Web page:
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Yes or No to VTP?

Hi all.

In a case where you are managing 100+ switches, is it ideal to run VTP or not? If not or if you were to set all switches to Transparent mode, I imagine it would be very daunting to provison VLANs. Can anyone recommend what the best practice is?

 

Thanks.

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Cisco Employee

It depends on you.Here are

It depends on you.

Here are few methods from my side which I can think of:

1- Implement VTP in inital stage and configure all the required VLAN which you want to be availabe all the side and then change it to transparent .

 

2- To implement VTP in transparent mode and configure vlans on required switches. In this way you will be configuring vlans on the switches which/were ever you required.

 

HTH

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Cisco Employee

It depends on you.Here are

It depends on you.

Here are few methods from my side which I can think of:

1- Implement VTP in inital stage and configure all the required VLAN which you want to be availabe all the side and then change it to transparent .

 

2- To implement VTP in transparent mode and configure vlans on required switches. In this way you will be configuring vlans on the switches which/were ever you required.

 

HTH

New Member

Thanks for the inputs. As for

Thanks for the inputs.

 

As for #1, I believe this is where efficient planning makes much more sense. If I'm not mistaken, you are referring to provisioning all required VLANs and some "extra" or "spare" VLANs for future purposes and then setting all switches to transparent afterwards.

Cisco Employee

Yes you are correct. HTH

Yes you are correct.

 

HTH

It depends, f you take the

It depends, if you take the relevant steps to secure your network and configure VTP securely then it will be fine in my opinion.

Running VTP is a risk if you do not have a properly configured network.

We run VTP on up to 25 switches as it would take a fairly long time to manually configure each vlan on every switch but our networks are not business critical.

Its entirely down to personal preference to be honest.

Lots of people will avoid VTP due to its risks but it depends how much administrative time you have on your hands and how many vlans you have to configure.

New Member

Thanks for chiming in. So you

Thanks for chiming in. So you're running VTP. Even though you don't have a business critical network, I believe you are still taking the necessary precautions. Aside from setting a VTP password, do you have any more security configuration in mind that relates to VTP?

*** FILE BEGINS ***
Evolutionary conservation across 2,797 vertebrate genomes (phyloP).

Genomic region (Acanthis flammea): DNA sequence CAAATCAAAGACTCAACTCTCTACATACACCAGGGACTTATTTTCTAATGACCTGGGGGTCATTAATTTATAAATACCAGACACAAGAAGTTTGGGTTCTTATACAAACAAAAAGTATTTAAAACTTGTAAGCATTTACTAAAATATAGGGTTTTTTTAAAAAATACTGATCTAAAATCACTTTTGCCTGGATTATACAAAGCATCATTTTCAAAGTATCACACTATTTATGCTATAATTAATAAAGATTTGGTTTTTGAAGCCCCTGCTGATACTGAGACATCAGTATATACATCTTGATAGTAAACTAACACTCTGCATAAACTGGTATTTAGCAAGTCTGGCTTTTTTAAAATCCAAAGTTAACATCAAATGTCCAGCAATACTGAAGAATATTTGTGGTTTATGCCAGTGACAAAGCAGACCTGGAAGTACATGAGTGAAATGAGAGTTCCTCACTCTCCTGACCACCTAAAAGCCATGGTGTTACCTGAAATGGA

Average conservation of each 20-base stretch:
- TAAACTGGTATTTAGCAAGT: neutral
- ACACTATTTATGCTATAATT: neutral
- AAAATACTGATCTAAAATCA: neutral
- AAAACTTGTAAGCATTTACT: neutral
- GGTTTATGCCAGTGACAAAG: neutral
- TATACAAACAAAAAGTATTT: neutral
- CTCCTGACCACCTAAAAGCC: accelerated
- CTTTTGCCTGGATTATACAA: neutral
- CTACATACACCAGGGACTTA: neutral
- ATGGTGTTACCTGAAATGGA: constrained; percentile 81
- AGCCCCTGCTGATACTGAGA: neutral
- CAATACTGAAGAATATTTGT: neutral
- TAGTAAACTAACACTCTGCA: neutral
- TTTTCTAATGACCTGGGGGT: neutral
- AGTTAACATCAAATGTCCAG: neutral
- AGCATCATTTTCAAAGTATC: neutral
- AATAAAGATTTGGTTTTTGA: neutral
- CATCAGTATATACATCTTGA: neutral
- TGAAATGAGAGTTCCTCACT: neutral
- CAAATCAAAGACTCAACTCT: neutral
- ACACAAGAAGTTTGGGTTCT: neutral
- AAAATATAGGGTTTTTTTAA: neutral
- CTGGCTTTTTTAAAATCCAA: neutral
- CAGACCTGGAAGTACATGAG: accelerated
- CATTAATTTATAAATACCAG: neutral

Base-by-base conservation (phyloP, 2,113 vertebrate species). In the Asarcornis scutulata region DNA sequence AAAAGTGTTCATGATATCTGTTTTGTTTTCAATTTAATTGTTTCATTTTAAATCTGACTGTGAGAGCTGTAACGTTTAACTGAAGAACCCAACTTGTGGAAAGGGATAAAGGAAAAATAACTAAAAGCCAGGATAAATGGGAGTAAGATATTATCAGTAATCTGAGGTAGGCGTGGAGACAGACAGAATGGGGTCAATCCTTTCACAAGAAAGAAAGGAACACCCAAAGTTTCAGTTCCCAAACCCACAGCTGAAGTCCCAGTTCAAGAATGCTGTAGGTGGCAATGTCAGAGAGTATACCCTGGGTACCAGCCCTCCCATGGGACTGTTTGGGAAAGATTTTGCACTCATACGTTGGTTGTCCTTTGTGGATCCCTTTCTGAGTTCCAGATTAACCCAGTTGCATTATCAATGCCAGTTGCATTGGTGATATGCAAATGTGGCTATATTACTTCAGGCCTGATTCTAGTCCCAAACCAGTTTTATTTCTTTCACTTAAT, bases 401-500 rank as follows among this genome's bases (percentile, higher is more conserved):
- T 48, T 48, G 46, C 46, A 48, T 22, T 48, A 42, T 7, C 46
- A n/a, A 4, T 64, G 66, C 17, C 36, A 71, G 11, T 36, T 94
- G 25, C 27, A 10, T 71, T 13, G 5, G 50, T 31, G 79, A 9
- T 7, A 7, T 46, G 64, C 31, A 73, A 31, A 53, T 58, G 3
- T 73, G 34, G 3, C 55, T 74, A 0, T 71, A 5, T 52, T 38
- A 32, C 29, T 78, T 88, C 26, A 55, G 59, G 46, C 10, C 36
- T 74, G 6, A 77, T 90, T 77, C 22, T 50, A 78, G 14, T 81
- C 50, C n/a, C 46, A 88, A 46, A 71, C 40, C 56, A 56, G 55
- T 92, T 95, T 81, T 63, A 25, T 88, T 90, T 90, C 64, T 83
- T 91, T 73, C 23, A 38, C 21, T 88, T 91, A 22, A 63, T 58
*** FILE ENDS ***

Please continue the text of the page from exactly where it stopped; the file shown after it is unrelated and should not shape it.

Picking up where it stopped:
The major risk when running

The major risk when running VTP is that somebody could plug a Cisco switch into the network which is running VTP in Server mode and it will overwrite the VLAN database on all your switches.

Whilst this is a risk, its a very small one in my opinion.

Always ensure you are using a VTP domain name and password - The chances of someone knowing or guessing these is fairly small.

The most likely danger when running VTP is if someone were to get an old switch out of storage which has previously been used in the network so has the domain name and password programmed into the config. If this switch had a higher revision number then it could, in theory, overwrite the Vlan databases if plugged into the network.

VTP only works over Trunk links, it will not send the Vlan database over an Access Link so best practice is to set all your user facing ports to be Access Ports (switchport mode access). That way, if any random person does plug in a Cisco switch, it would not form a Trunk and would not cause a problem with VTP.

 

 

 

 

Hi.

Hi. additionally to your post: a) Even a switch running VTP in client mode could overwrite the VLAN database on all your switches if its revision number is higher than the current one in your LAN. b) Another example of the "VTP bomb" is following: It could happen somebody would disconnect a switch from a productive LAN, make some lab on it (deleting VLANs) and then connect it back to the LAN. In that case the revision number would get increased and the VLANs would be deleted from the productive LAN finally. Best regards, MIlan
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As Milan notes, older versions of VTP will also allow a "client" to update your VTP VLAN database.  VTP v3, though, generally precludes this type of "bomb".  So, using it would much better protect your VTP domain from "accidental" VLAN database resets.

However, as devils_advocate also notes, if you keep trunk ports away from user edges (and you have some kind of change management control), you reduce the chances of switches being added to the VTP domain, unintentionally resetting the VLAN database.

BTW, VTP password really should be thought more of something that needs to be properly configured for two switches to be within the same VTP domain, not so much a real security feature on older VTP versions (this because, I believe, older VTP versions transmit the VTP password in the clear).

Oh, also having VTP domain name defined too, rather than running with a default, would be a good practice.

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